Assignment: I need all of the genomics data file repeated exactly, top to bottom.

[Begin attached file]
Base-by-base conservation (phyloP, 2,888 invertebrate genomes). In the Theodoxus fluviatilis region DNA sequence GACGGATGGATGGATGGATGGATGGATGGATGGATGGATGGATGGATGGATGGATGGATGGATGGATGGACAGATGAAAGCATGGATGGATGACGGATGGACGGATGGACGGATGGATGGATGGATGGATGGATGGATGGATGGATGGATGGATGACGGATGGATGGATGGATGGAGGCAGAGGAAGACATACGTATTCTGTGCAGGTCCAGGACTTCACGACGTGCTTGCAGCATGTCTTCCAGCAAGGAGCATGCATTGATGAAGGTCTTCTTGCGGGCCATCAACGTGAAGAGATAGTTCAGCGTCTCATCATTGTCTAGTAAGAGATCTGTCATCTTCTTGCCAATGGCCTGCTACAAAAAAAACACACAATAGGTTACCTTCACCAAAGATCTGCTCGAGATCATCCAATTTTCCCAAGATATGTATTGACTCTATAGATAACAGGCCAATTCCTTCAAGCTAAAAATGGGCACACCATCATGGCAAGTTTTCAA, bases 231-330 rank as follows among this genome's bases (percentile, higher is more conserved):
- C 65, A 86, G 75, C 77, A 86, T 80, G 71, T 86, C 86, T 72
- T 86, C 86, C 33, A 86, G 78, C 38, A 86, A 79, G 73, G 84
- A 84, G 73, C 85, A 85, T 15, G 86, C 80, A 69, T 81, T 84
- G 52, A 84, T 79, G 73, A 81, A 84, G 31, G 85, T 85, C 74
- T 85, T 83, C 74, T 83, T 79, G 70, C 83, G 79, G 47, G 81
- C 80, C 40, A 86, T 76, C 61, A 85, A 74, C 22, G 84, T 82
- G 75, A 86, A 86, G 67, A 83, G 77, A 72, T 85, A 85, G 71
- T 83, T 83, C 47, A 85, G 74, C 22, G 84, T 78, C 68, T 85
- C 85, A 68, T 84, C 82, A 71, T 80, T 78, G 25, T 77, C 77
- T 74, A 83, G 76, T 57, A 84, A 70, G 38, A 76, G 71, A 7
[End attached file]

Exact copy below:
Base-by-base conservation (phyloP, 2,888 invertebrate genomes). In the Theodoxus fluviatilis region DNA sequence GACGGATGGATGGATGGATGGATGGATGGATGGATGGATGGATGGATGGATGGATGGATGGATGGATGGACAGATGAAAGCATGGATGGATGACGGATGGACGGATGGACGGATGGATGGATGGATGGATGGATGGATGGATGGATGGATGGATGACGGATGGATGGATGGATGGAGGCAGAGGAAGACATACGTATTCTGTGCAGGTCCAGGACTTCACGACGTGCTTGCAGCATGTCTTCCAGCAAGGAGCATGCATTGATGAAGGTCTTCTTGCGGGCCATCAACGTGAAGAGATAGTTCAGCGTCTCATCATTGTCTAGTAAGAGATCTGTCATCTTCTTGCCAATGGCCTGCTACAAAAAAAACACACAATAGGTTACCTTCACCAAAGATCTGCTCGAGATCATCCAATTTTCCCAAGATATGTATTGACTCTATAGATAACAGGCCAATTCCTTCAAGCTAAAAATGGGCACACCATCATGGCAAGTTTTCAA, bases 231-330 rank as follows among this genome's bases (percentile, higher is more conserved):
- C 65, A 86, G 75, C 77, A 86, T 80, G 71, T 86, C 86, T 72
- T 86, C 86, C 33, A 86, G 78, C 38, A 86, A 79, G 73, G 84
- A 84, G 73, C 85, A 85, T 15, G 86, C 80, A 69, T 81, T 84
- G 52, A 84, T 79, G 73, A 81, A 84, G 31, G 85, T 85, C 74
- T 85, T 83, C 74, T 83, T 79, G 70, C 83, G 79, G 47, G 81
- C 80, C 40, A 86, T 76, C 61, A 85, A 74, C 22, G 84, T 82
- G 75, A 86, A 86, G 67, A 83, G 77, A 72, T 85, A 85, G 71
- T 83, T 83, C 47, A 85, G 74, C 22, G 84, T 78, C 68, T 85
- C 85, A 68, T 84, C 82, A 71, T 80, T 78, G 25, T 77, C 77
- T 74, A 83, G 76, T 57, A 84, A 70, G 38, A 76, G 71, A 7